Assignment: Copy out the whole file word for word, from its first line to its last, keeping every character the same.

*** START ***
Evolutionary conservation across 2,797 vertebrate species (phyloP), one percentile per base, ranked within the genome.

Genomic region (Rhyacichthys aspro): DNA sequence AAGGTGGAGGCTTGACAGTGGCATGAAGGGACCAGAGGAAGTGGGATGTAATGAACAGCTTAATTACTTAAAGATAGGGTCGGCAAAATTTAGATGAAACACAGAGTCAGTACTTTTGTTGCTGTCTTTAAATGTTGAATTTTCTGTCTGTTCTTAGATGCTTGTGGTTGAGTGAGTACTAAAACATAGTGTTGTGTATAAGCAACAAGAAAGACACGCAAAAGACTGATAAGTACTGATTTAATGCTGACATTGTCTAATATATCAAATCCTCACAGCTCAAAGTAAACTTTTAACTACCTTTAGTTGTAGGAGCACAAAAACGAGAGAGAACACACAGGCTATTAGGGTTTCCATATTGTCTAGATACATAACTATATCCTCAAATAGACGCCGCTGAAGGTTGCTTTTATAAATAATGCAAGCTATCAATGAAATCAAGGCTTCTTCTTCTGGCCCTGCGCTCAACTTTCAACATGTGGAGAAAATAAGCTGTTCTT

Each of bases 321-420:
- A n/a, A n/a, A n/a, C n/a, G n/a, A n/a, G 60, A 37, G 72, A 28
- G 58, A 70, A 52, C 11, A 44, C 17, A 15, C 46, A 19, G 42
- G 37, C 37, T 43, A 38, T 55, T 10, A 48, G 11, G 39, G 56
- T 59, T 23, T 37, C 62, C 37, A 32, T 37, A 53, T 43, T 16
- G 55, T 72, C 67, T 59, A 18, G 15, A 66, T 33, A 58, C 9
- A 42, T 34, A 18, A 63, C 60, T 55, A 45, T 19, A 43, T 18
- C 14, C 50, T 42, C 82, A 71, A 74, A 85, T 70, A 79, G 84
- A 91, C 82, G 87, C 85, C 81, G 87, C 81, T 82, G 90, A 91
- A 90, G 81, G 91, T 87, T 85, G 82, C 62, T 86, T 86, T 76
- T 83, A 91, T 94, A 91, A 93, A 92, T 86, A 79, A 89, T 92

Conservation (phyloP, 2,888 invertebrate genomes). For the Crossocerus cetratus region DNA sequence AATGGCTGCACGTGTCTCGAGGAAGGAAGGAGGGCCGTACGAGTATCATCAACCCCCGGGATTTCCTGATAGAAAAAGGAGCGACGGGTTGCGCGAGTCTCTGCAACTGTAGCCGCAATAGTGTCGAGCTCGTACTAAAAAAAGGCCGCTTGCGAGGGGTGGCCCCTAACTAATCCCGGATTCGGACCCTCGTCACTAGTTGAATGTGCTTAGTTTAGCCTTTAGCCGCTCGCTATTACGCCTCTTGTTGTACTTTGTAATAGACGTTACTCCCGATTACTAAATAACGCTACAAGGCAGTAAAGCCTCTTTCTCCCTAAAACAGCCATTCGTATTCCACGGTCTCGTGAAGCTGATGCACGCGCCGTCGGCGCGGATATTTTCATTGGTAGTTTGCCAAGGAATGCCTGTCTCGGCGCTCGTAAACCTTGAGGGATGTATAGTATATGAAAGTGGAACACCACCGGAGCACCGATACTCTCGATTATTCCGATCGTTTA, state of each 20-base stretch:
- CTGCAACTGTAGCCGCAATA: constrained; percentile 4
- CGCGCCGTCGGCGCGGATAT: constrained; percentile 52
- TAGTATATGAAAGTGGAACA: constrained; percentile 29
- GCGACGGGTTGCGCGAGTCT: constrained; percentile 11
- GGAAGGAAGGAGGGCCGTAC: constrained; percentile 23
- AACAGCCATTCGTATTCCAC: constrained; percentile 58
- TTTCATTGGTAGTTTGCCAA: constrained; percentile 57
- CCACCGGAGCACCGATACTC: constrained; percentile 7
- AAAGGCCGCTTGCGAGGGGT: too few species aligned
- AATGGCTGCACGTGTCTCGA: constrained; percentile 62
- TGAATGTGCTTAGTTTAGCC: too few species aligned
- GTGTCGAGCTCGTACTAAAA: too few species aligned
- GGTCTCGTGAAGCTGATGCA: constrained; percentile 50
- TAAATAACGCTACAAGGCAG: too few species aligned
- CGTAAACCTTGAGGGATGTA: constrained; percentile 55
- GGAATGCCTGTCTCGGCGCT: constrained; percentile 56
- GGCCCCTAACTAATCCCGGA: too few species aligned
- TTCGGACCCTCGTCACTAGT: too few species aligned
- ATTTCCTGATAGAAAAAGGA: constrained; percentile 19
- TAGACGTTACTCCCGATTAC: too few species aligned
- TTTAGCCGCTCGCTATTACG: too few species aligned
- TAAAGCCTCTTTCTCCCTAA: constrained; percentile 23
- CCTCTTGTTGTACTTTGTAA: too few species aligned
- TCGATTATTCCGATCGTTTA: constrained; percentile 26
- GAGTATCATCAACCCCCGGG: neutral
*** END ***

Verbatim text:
Evolutionary conservation across 2,797 vertebrate species (phyloP), one percentile per base, ranked within the genome.

Genomic region (Rhyacichthys aspro): DNA sequence AAGGTGGAGGCTTGACAGTGGCATGAAGGGACCAGAGGAAGTGGGATGTAATGAACAGCTTAATTACTTAAAGATAGGGTCGGCAAAATTTAGATGAAACACAGAGTCAGTACTTTTGTTGCTGTCTTTAAATGTTGAATTTTCTGTCTGTTCTTAGATGCTTGTGGTTGAGTGAGTACTAAAACATAGTGTTGTGTATAAGCAACAAGAAAGACACGCAAAAGACTGATAAGTACTGATTTAATGCTGACATTGTCTAATATATCAAATCCTCACAGCTCAAAGTAAACTTTTAACTACCTTTAGTTGTAGGAGCACAAAAACGAGAGAGAACACACAGGCTATTAGGGTTTCCATATTGTCTAGATACATAACTATATCCTCAAATAGACGCCGCTGAAGGTTGCTTTTATAAATAATGCAAGCTATCAATGAAATCAAGGCTTCTTCTTCTGGCCCTGCGCTCAACTTTCAACATGTGGAGAAAATAAGCTGTTCTT

Each of bases 321-420:
- A n/a, A n/a, A n/a, C n/a, G n/a, A n/a, G 60, A 37, G 72, A 28
- G 58, A 70, A 52, C 11, A 44, C 17, A 15, C 46, A 19, G 42
- G 37, C 37, T 43, A 38, T 55, T 10, A 48, G 11, G 39, G 56
- T 59, T 23, T 37, C 62, C 37, A 32, T 37, A 53, T 43, T 16
- G 55, T 72, C 67, T 59, A 18, G 15, A 66, T 33, A 58, C 9
- A 42, T 34, A 18, A 63, C 60, T 55, A 45, T 19, A 43, T 18
- C 14, C 50, T 42, C 82, A 71, A 74, A 85, T 70, A 79, G 84
- A 91, C 82, G 87, C 85, C 81, G 87, C 81, T 82, G 90, A 91
- A 90, G 81, G 91, T 87, T 85, G 82, C 62, T 86, T 86, T 76
- T 83, A 91, T 94, A 91, A 93, A 92, T 86, A 79, A 89, T 92

Conservation (phyloP, 2,888 invertebrate genomes). For the Crossocerus cetratus region DNA sequence AATGGCTGCACGTGTCTCGAGGAAGGAAGGAGGGCCGTACGAGTATCATCAACCCCCGGGATTTCCTGATAGAAAAAGGAGCGACGGGTTGCGCGAGTCTCTGCAACTGTAGCCGCAATAGTGTCGAGCTCGTACTAAAAAAAGGCCGCTTGCGAGGGGTGGCCCCTAACTAATCCCGGATTCGGACCCTCGTCACTAGTTGAATGTGCTTAGTTTAGCCTTTAGCCGCTCGCTATTACGCCTCTTGTTGTACTTTGTAATAGACGTTACTCCCGATTACTAAATAACGCTACAAGGCAGTAAAGCCTCTTTCTCCCTAAAACAGCCATTCGTATTCCACGGTCTCGTGAAGCTGATGCACGCGCCGTCGGCGCGGATATTTTCATTGGTAGTTTGCCAAGGAATGCCTGTCTCGGCGCTCGTAAACCTTGAGGGATGTATAGTATATGAAAGTGGAACACCACCGGAGCACCGATACTCTCGATTATTCCGATCGTTTA, state of each 20-base stretch:
- CTGCAACTGTAGCCGCAATA: constrained; percentile 4
- CGCGCCGTCGGCGCGGATAT: constrained; percentile 52
- TAGTATATGAAAGTGGAACA: constrained; percentile 29
- GCGACGGGTTGCGCGAGTCT: constrained; percentile 11
- GGAAGGAAGGAGGGCCGTAC: constrained; percentile 23
- AACAGCCATTCGTATTCCAC: constrained; percentile 58
- TTTCATTGGTAGTTTGCCAA: constrained; percentile 57
- CCACCGGAGCACCGATACTC: constrained; percentile 7
- AAAGGCCGCTTGCGAGGGGT: too few species aligned
- AATGGCTGCACGTGTCTCGA: constrained; percentile 62
- TGAATGTGCTTAGTTTAGCC: too few species aligned
- GTGTCGAGCTCGTACTAAAA: too few species aligned
- GGTCTCGTGAAGCTGATGCA: constrained; percentile 50
- TAAATAACGCTACAAGGCAG: too few species aligned
- CGTAAACCTTGAGGGATGTA: constrained; percentile 55
- GGAATGCCTGTCTCGGCGCT: constrained; percentile 56
- GGCCCCTAACTAATCCCGGA: too few species aligned
- TTCGGACCCTCGTCACTAGT: too few species aligned
- ATTTCCTGATAGAAAAAGGA: constrained; percentile 19
- TAGACGTTACTCCCGATTAC: too few species aligned
- TTTAGCCGCTCGCTATTACG: too few species aligned
- TAAAGCCTCTTTCTCCCTAA: constrained; percentile 23
- CCTCTTGTTGTACTTTGTAA: too few species aligned
- TCGATTATTCCGATCGTTTA: constrained; percentile 26
- GAGTATCATCAACCCCCGGG: neutral